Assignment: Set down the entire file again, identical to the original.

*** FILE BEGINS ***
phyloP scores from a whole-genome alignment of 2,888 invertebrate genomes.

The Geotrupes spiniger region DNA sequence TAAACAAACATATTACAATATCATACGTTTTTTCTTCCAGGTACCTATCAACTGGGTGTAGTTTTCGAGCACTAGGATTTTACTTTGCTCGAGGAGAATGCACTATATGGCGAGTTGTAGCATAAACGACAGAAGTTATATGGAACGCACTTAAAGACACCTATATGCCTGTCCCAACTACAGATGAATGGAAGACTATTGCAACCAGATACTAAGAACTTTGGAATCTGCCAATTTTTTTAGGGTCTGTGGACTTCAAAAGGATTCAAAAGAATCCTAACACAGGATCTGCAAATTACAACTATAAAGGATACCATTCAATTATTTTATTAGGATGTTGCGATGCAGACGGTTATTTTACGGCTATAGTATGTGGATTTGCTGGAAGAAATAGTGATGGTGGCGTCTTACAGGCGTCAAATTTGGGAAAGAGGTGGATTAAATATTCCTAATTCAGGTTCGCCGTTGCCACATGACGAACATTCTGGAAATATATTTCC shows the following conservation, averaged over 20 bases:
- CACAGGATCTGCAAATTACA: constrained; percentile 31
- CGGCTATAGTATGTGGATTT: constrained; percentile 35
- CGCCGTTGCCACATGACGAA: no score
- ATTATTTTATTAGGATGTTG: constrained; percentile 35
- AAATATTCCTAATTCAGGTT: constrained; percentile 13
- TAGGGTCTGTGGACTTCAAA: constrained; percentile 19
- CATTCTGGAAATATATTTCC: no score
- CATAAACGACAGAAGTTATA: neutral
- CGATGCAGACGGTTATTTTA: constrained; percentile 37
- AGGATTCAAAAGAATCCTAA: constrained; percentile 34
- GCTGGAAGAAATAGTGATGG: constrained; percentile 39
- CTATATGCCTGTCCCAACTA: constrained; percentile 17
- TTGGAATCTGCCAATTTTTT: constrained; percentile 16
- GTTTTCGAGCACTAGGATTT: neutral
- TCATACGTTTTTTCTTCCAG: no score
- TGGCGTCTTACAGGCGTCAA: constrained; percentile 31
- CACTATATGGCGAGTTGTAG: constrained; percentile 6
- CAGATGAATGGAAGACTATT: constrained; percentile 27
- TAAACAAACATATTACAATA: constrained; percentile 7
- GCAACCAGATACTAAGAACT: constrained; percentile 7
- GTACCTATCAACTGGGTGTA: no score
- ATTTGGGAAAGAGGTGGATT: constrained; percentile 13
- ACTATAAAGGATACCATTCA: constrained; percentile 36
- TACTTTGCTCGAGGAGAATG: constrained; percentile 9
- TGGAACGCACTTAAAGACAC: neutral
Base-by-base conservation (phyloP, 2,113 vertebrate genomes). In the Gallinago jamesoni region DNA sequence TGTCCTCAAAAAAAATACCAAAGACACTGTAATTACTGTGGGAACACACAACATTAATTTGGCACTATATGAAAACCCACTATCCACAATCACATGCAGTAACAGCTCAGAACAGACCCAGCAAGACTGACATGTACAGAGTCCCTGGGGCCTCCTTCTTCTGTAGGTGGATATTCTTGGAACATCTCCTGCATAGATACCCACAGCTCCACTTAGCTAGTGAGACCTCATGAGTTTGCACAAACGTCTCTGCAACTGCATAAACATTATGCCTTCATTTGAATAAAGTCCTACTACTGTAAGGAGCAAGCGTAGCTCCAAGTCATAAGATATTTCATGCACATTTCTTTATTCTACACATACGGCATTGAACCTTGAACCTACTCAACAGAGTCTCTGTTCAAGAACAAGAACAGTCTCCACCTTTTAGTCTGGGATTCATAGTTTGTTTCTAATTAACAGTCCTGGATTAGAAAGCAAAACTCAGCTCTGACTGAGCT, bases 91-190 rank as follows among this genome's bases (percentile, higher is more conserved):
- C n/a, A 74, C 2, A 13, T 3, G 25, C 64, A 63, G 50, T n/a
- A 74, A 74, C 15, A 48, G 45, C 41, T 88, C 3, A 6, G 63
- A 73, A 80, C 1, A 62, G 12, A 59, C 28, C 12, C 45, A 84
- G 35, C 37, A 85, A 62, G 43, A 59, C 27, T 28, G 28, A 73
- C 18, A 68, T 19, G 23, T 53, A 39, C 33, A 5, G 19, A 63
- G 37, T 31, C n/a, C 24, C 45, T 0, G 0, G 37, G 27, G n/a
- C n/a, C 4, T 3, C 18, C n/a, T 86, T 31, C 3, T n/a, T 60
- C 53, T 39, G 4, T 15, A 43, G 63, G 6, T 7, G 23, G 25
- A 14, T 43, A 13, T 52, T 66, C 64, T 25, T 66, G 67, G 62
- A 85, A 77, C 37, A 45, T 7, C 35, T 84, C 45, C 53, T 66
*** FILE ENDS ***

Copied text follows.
phyloP scores from a whole-genome alignment of 2,888 invertebrate genomes.

The Geotrupes spiniger region DNA sequence TAAACAAACATATTACAATATCATACGTTTTTTCTTCCAGGTACCTATCAACTGGGTGTAGTTTTCGAGCACTAGGATTTTACTTTGCTCGAGGAGAATGCACTATATGGCGAGTTGTAGCATAAACGACAGAAGTTATATGGAACGCACTTAAAGACACCTATATGCCTGTCCCAACTACAGATGAATGGAAGACTATTGCAACCAGATACTAAGAACTTTGGAATCTGCCAATTTTTTTAGGGTCTGTGGACTTCAAAAGGATTCAAAAGAATCCTAACACAGGATCTGCAAATTACAACTATAAAGGATACCATTCAATTATTTTATTAGGATGTTGCGATGCAGACGGTTATTTTACGGCTATAGTATGTGGATTTGCTGGAAGAAATAGTGATGGTGGCGTCTTACAGGCGTCAAATTTGGGAAAGAGGTGGATTAAATATTCCTAATTCAGGTTCGCCGTTGCCACATGACGAACATTCTGGAAATATATTTCC shows the following conservation, averaged over 20 bases:
- CACAGGATCTGCAAATTACA: constrained; percentile 31
- CGGCTATAGTATGTGGATTT: constrained; percentile 35
- CGCCGTTGCCACATGACGAA: no score
- ATTATTTTATTAGGATGTTG: constrained; percentile 35
- AAATATTCCTAATTCAGGTT: constrained; percentile 13
- TAGGGTCTGTGGACTTCAAA: constrained; percentile 19
- CATTCTGGAAATATATTTCC: no score
- CATAAACGACAGAAGTTATA: neutral
- CGATGCAGACGGTTATTTTA: constrained; percentile 37
- AGGATTCAAAAGAATCCTAA: constrained; percentile 34
- GCTGGAAGAAATAGTGATGG: constrained; percentile 39
- CTATATGCCTGTCCCAACTA: constrained; percentile 17
- TTGGAATCTGCCAATTTTTT: constrained; percentile 16
- GTTTTCGAGCACTAGGATTT: neutral
- TCATACGTTTTTTCTTCCAG: no score
- TGGCGTCTTACAGGCGTCAA: constrained; percentile 31
- CACTATATGGCGAGTTGTAG: constrained; percentile 6
- CAGATGAATGGAAGACTATT: constrained; percentile 27
- TAAACAAACATATTACAATA: constrained; percentile 7
- GCAACCAGATACTAAGAACT: constrained; percentile 7
- GTACCTATCAACTGGGTGTA: no score
- ATTTGGGAAAGAGGTGGATT: constrained; percentile 13
- ACTATAAAGGATACCATTCA: constrained; percentile 36
- TACTTTGCTCGAGGAGAATG: constrained; percentile 9
- TGGAACGCACTTAAAGACAC: neutral
Base-by-base conservation (phyloP, 2,113 vertebrate genomes). In the Gallinago jamesoni region DNA sequence TGTCCTCAAAAAAAATACCAAAGACACTGTAATTACTGTGGGAACACACAACATTAATTTGGCACTATATGAAAACCCACTATCCACAATCACATGCAGTAACAGCTCAGAACAGACCCAGCAAGACTGACATGTACAGAGTCCCTGGGGCCTCCTTCTTCTGTAGGTGGATATTCTTGGAACATCTCCTGCATAGATACCCACAGCTCCACTTAGCTAGTGAGACCTCATGAGTTTGCACAAACGTCTCTGCAACTGCATAAACATTATGCCTTCATTTGAATAAAGTCCTACTACTGTAAGGAGCAAGCGTAGCTCCAAGTCATAAGATATTTCATGCACATTTCTTTATTCTACACATACGGCATTGAACCTTGAACCTACTCAACAGAGTCTCTGTTCAAGAACAAGAACAGTCTCCACCTTTTAGTCTGGGATTCATAGTTTGTTTCTAATTAACAGTCCTGGATTAGAAAGCAAAACTCAGCTCTGACTGAGCT, bases 91-190 rank as follows among this genome's bases (percentile, higher is more conserved):
- C n/a, A 74, C 2, A 13, T 3, G 25, C 64, A 63, G 50, T n/a
- A 74, A 74, C 15, A 48, G 45, C 41, T 88, C 3, A 6, G 63
- A 73, A 80, C 1, A 62, G 12, A 59, C 28, C 12, C 45, A 84
- G 35, C 37, A 85, A 62, G 43, A 59, C 27, T 28, G 28, A 73
- C 18, A 68, T 19, G 23, T 53, A 39, C 33, A 5, G 19, A 63
- G 37, T 31, C n/a, C 24, C 45, T 0, G 0, G 37, G 27, G n/a
- C n/a, C 4, T 3, C 18, C n/a, T 86, T 31, C 3, T n/a, T 60
- C 53, T 39, G 4, T 15, A 43, G 63, G 6, T 7, G 23, G 25
- A 14, T 43, A 13, T 52, T 66, C 64, T 25, T 66, G 67, G 62
- A 85, A 77, C 37, A 45, T 7, C 35, T 84, C 45, C 53, T 66